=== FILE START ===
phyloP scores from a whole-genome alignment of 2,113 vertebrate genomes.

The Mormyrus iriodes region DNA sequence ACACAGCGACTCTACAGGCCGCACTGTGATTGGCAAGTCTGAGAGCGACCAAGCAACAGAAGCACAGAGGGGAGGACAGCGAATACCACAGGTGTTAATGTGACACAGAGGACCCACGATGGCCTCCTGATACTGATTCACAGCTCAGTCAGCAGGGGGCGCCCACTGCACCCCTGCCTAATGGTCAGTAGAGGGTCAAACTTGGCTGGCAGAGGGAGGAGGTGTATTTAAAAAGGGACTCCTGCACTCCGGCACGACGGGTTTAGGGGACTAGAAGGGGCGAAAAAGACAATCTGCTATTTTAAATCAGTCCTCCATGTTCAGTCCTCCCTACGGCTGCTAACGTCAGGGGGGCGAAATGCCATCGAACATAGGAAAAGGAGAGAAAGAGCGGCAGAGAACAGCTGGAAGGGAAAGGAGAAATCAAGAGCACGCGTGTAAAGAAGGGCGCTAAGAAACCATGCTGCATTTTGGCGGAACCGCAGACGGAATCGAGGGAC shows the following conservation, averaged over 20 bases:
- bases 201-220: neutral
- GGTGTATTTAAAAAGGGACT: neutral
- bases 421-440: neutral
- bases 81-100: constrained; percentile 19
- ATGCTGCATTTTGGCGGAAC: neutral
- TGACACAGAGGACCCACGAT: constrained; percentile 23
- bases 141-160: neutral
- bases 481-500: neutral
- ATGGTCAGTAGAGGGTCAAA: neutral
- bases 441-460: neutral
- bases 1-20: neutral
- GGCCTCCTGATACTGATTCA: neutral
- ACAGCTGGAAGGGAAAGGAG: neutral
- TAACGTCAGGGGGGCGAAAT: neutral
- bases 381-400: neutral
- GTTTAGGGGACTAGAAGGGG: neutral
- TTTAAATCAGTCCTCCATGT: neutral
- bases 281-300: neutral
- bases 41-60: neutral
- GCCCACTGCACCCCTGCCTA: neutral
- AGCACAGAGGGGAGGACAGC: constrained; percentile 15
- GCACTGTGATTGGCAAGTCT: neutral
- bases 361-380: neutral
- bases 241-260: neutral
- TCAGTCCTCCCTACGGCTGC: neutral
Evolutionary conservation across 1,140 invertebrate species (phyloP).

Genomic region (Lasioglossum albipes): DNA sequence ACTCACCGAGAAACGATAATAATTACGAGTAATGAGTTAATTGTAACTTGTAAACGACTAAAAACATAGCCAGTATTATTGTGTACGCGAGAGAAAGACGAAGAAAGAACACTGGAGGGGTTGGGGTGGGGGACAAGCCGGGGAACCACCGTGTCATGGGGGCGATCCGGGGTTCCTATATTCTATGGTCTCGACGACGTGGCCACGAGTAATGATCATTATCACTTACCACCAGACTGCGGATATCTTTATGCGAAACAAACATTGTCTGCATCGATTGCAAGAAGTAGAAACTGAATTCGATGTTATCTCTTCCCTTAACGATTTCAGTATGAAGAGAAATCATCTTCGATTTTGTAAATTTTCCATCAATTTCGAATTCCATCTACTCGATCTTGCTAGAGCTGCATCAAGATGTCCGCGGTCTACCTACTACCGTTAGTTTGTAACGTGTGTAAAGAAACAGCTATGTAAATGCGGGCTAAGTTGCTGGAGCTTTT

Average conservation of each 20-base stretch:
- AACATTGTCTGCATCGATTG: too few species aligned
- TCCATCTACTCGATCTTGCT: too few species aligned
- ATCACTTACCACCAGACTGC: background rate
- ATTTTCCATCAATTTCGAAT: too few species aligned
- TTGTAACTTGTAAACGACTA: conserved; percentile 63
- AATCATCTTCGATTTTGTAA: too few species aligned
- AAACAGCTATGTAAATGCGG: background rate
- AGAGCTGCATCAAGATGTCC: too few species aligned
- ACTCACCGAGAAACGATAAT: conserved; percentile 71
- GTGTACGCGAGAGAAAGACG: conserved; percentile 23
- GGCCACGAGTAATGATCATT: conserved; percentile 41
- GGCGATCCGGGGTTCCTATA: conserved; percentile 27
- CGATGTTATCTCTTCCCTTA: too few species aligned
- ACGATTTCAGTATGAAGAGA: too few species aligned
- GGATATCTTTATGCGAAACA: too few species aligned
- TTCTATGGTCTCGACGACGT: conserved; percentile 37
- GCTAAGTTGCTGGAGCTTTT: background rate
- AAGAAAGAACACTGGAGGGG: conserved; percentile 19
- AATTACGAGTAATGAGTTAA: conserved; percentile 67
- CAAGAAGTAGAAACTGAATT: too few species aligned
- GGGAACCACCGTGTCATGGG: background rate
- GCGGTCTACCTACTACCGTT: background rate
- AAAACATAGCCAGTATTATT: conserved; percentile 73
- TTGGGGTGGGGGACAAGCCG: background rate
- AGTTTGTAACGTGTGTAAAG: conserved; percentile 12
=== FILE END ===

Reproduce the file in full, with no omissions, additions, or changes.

phyloP scores from a whole-genome alignment of 2,113 vertebrate genomes.

The Mormyrus iriodes region DNA sequence ACACAGCGACTCTACAGGCCGCACTGTGATTGGCAAGTCTGAGAGCGACCAAGCAACAGAAGCACAGAGGGGAGGACAGCGAATACCACAGGTGTTAATGTGACACAGAGGACCCACGATGGCCTCCTGATACTGATTCACAGCTCAGTCAGCAGGGGGCGCCCACTGCACCCCTGCCTAATGGTCAGTAGAGGGTCAAACTTGGCTGGCAGAGGGAGGAGGTGTATTTAAAAAGGGACTCCTGCACTCCGGCACGACGGGTTTAGGGGACTAGAAGGGGCGAAAAAGACAATCTGCTATTTTAAATCAGTCCTCCATGTTCAGTCCTCCCTACGGCTGCTAACGTCAGGGGGGCGAAATGCCATCGAACATAGGAAAAGGAGAGAAAGAGCGGCAGAGAACAGCTGGAAGGGAAAGGAGAAATCAAGAGCACGCGTGTAAAGAAGGGCGCTAAGAAACCATGCTGCATTTTGGCGGAACCGCAGACGGAATCGAGGGAC shows the following conservation, averaged over 20 bases:
- bases 201-220: neutral
- GGTGTATTTAAAAAGGGACT: neutral
- bases 421-440: neutral
- bases 81-100: constrained; percentile 19
- ATGCTGCATTTTGGCGGAAC: neutral
- TGACACAGAGGACCCACGAT: constrained; percentile 23
- bases 141-160: neutral
- bases 481-500: neutral
- ATGGTCAGTAGAGGGTCAAA: neutral
- bases 441-460: neutral
- bases 1-20: neutral
- GGCCTCCTGATACTGATTCA: neutral
- ACAGCTGGAAGGGAAAGGAG: neutral
- TAACGTCAGGGGGGCGAAAT: neutral
- bases 381-400: neutral
- GTTTAGGGGACTAGAAGGGG: neutral
- TTTAAATCAGTCCTCCATGT: neutral
- bases 281-300: neutral
- bases 41-60: neutral
- GCCCACTGCACCCCTGCCTA: neutral
- AGCACAGAGGGGAGGACAGC: constrained; percentile 15
- GCACTGTGATTGGCAAGTCT: neutral
- bases 361-380: neutral
- bases 241-260: neutral
- TCAGTCCTCCCTACGGCTGC: neutral
Evolutionary conservation across 1,140 invertebrate species (phyloP).

Genomic region (Lasioglossum albipes): DNA sequence ACTCACCGAGAAACGATAATAATTACGAGTAATGAGTTAATTGTAACTTGTAAACGACTAAAAACATAGCCAGTATTATTGTGTACGCGAGAGAAAGACGAAGAAAGAACACTGGAGGGGTTGGGGTGGGGGACAAGCCGGGGAACCACCGTGTCATGGGGGCGATCCGGGGTTCCTATATTCTATGGTCTCGACGACGTGGCCACGAGTAATGATCATTATCACTTACCACCAGACTGCGGATATCTTTATGCGAAACAAACATTGTCTGCATCGATTGCAAGAAGTAGAAACTGAATTCGATGTTATCTCTTCCCTTAACGATTTCAGTATGAAGAGAAATCATCTTCGATTTTGTAAATTTTCCATCAATTTCGAATTCCATCTACTCGATCTTGCTAGAGCTGCATCAAGATGTCCGCGGTCTACCTACTACCGTTAGTTTGTAACGTGTGTAAAGAAACAGCTATGTAAATGCGGGCTAAGTTGCTGGAGCTTTT

Average conservation of each 20-base stretch:
- AACATTGTCTGCATCGATTG: too few species aligned
- TCCATCTACTCGATCTTGCT: too few species aligned
- ATCACTTACCACCAGACTGC: background rate
- ATTTTCCATCAATTTCGAAT: too few species aligned
- TTGTAACTTGTAAACGACTA: conserved; percentile 63
- AATCATCTTCGATTTTGTAA: too few species aligned
- AAACAGCTATGTAAATGCGG: background rate
- AGAGCTGCATCAAGATGTCC: too few species aligned
- ACTCACCGAGAAACGATAAT: conserved; percentile 71
- GTGTACGCGAGAGAAAGACG: conserved; percentile 23
- GGCCACGAGTAATGATCATT: conserved; percentile 41
- GGCGATCCGGGGTTCCTATA: conserved; percentile 27
- CGATGTTATCTCTTCCCTTA: too few species aligned
- ACGATTTCAGTATGAAGAGA: too few species aligned
- GGATATCTTTATGCGAAACA: too few species aligned
- TTCTATGGTCTCGACGACGT: conserved; percentile 37
- GCTAAGTTGCTGGAGCTTTT: background rate
- AAGAAAGAACACTGGAGGGG: conserved; percentile 19
- AATTACGAGTAATGAGTTAA: conserved; percentile 67
- CAAGAAGTAGAAACTGAATT: too few species aligned
- GGGAACCACCGTGTCATGGG: background rate
- GCGGTCTACCTACTACCGTT: background rate
- AAAACATAGCCAGTATTATT: conserved; percentile 73
- TTGGGGTGGGGGACAAGCCG: background rate
- AGTTTGTAACGTGTGTAAAG: conserved; percentile 12